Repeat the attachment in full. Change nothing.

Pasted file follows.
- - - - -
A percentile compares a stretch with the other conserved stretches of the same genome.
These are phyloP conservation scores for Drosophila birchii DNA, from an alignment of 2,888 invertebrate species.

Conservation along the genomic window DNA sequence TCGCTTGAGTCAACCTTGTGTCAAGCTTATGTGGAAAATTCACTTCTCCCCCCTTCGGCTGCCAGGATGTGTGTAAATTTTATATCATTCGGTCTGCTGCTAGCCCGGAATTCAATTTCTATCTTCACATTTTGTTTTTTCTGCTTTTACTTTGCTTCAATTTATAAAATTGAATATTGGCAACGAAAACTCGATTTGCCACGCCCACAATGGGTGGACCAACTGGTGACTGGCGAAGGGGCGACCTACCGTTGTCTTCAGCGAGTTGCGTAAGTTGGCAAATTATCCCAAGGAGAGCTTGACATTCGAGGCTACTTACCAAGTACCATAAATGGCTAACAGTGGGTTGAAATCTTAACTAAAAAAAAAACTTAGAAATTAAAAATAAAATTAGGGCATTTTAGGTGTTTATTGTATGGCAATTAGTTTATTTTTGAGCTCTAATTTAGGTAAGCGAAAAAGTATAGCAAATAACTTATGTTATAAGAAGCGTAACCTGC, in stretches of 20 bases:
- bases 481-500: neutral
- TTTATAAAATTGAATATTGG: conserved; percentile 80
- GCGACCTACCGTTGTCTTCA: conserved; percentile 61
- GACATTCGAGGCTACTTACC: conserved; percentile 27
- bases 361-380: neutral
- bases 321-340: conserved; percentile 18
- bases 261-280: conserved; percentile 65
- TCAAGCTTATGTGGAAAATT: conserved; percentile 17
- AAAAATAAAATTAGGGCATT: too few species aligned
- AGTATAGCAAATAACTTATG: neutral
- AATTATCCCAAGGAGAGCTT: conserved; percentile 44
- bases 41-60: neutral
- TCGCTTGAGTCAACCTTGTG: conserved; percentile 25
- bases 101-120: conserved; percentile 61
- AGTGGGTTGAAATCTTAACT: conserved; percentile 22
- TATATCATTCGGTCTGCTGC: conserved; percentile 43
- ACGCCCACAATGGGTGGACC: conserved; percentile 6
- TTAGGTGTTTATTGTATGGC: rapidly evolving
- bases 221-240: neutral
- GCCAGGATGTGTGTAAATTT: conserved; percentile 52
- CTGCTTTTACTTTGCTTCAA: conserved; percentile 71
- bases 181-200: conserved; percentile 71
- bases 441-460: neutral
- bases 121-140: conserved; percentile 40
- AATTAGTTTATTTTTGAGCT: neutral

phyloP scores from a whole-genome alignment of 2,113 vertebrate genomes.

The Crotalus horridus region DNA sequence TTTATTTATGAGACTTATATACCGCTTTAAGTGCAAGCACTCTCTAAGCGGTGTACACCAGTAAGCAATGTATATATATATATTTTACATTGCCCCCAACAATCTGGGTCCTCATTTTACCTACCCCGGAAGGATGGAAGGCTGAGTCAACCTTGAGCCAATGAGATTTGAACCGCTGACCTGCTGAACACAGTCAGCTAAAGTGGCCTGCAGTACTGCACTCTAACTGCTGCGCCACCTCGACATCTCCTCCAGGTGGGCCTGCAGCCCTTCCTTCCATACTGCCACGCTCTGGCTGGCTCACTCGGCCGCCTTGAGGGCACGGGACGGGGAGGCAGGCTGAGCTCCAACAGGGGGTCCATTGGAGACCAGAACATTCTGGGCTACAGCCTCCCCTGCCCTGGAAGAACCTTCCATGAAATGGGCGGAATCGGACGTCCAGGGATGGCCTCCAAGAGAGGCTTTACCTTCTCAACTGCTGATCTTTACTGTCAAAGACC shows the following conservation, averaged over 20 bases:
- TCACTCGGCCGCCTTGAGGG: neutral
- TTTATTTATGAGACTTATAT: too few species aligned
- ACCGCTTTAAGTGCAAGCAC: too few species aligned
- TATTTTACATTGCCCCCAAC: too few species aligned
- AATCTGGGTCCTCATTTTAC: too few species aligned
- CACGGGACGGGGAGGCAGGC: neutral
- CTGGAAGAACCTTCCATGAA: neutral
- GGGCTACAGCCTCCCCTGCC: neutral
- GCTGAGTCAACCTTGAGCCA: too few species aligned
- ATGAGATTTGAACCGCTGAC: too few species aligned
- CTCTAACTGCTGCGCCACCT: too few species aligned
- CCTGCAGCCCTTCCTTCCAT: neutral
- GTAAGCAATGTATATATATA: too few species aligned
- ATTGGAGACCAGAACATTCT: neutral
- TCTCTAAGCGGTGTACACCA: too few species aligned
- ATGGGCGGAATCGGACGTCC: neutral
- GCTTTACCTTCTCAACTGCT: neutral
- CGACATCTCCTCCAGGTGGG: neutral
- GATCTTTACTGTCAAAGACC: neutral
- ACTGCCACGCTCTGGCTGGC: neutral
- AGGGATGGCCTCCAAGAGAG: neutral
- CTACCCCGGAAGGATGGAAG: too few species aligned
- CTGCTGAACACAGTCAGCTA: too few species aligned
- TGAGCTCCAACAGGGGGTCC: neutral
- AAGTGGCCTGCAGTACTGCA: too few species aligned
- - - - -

A percentile compares a stretch with the other conserved stretches of the same genome.
These are phyloP conservation scores for Drosophila birchii DNA, from an alignment of 2,888 invertebrate species.

Conservation along the genomic window DNA sequence TCGCTTGAGTCAACCTTGTGTCAAGCTTATGTGGAAAATTCACTTCTCCCCCCTTCGGCTGCCAGGATGTGTGTAAATTTTATATCATTCGGTCTGCTGCTAGCCCGGAATTCAATTTCTATCTTCACATTTTGTTTTTTCTGCTTTTACTTTGCTTCAATTTATAAAATTGAATATTGGCAACGAAAACTCGATTTGCCACGCCCACAATGGGTGGACCAACTGGTGACTGGCGAAGGGGCGACCTACCGTTGTCTTCAGCGAGTTGCGTAAGTTGGCAAATTATCCCAAGGAGAGCTTGACATTCGAGGCTACTTACCAAGTACCATAAATGGCTAACAGTGGGTTGAAATCTTAACTAAAAAAAAAACTTAGAAATTAAAAATAAAATTAGGGCATTTTAGGTGTTTATTGTATGGCAATTAGTTTATTTTTGAGCTCTAATTTAGGTAAGCGAAAAAGTATAGCAAATAACTTATGTTATAAGAAGCGTAACCTGC, in stretches of 20 bases:
- bases 481-500: neutral
- TTTATAAAATTGAATATTGG: conserved; percentile 80
- GCGACCTACCGTTGTCTTCA: conserved; percentile 61
- GACATTCGAGGCTACTTACC: conserved; percentile 27
- bases 361-380: neutral
- bases 321-340: conserved; percentile 18
- bases 261-280: conserved; percentile 65
- TCAAGCTTATGTGGAAAATT: conserved; percentile 17
- AAAAATAAAATTAGGGCATT: too few species aligned
- AGTATAGCAAATAACTTATG: neutral
- AATTATCCCAAGGAGAGCTT: conserved; percentile 44
- bases 41-60: neutral
- TCGCTTGAGTCAACCTTGTG: conserved; percentile 25
- bases 101-120: conserved; percentile 61
- AGTGGGTTGAAATCTTAACT: conserved; percentile 22
- TATATCATTCGGTCTGCTGC: conserved; percentile 43
- ACGCCCACAATGGGTGGACC: conserved; percentile 6
- TTAGGTGTTTATTGTATGGC: rapidly evolving
- bases 221-240: neutral
- GCCAGGATGTGTGTAAATTT: conserved; percentile 52
- CTGCTTTTACTTTGCTTCAA: conserved; percentile 71
- bases 181-200: conserved; percentile 71
- bases 441-460: neutral
- bases 121-140: conserved; percentile 40
- AATTAGTTTATTTTTGAGCT: neutral

phyloP scores from a whole-genome alignment of 2,113 vertebrate genomes.

The Crotalus horridus region DNA sequence TTTATTTATGAGACTTATATACCGCTTTAAGTGCAAGCACTCTCTAAGCGGTGTACACCAGTAAGCAATGTATATATATATATTTTACATTGCCCCCAACAATCTGGGTCCTCATTTTACCTACCCCGGAAGGATGGAAGGCTGAGTCAACCTTGAGCCAATGAGATTTGAACCGCTGACCTGCTGAACACAGTCAGCTAAAGTGGCCTGCAGTACTGCACTCTAACTGCTGCGCCACCTCGACATCTCCTCCAGGTGGGCCTGCAGCCCTTCCTTCCATACTGCCACGCTCTGGCTGGCTCACTCGGCCGCCTTGAGGGCACGGGACGGGGAGGCAGGCTGAGCTCCAACAGGGGGTCCATTGGAGACCAGAACATTCTGGGCTACAGCCTCCCCTGCCCTGGAAGAACCTTCCATGAAATGGGCGGAATCGGACGTCCAGGGATGGCCTCCAAGAGAGGCTTTACCTTCTCAACTGCTGATCTTTACTGTCAAAGACC shows the following conservation, averaged over 20 bases:
- TCACTCGGCCGCCTTGAGGG: neutral
- TTTATTTATGAGACTTATAT: too few species aligned
- ACCGCTTTAAGTGCAAGCAC: too few species aligned
- TATTTTACATTGCCCCCAAC: too few species aligned
- AATCTGGGTCCTCATTTTAC: too few species aligned
- CACGGGACGGGGAGGCAGGC: neutral
- CTGGAAGAACCTTCCATGAA: neutral
- GGGCTACAGCCTCCCCTGCC: neutral
- GCTGAGTCAACCTTGAGCCA: too few species aligned
- ATGAGATTTGAACCGCTGAC: too few species aligned
- CTCTAACTGCTGCGCCACCT: too few species aligned
- CCTGCAGCCCTTCCTTCCAT: neutral
- GTAAGCAATGTATATATATA: too few species aligned
- ATTGGAGACCAGAACATTCT: neutral
- TCTCTAAGCGGTGTACACCA: too few species aligned
- ATGGGCGGAATCGGACGTCC: neutral
- GCTTTACCTTCTCAACTGCT: neutral
- CGACATCTCCTCCAGGTGGG: neutral
- GATCTTTACTGTCAAAGACC: neutral
- ACTGCCACGCTCTGGCTGGC: neutral
- AGGGATGGCCTCCAAGAGAG: neutral
- CTACCCCGGAAGGATGGAAG: too few species aligned
- CTGCTGAACACAGTCAGCTA: too few species aligned
- TGAGCTCCAACAGGGGGTCC: neutral
- AAGTGGCCTGCAGTACTGCA: too few species aligned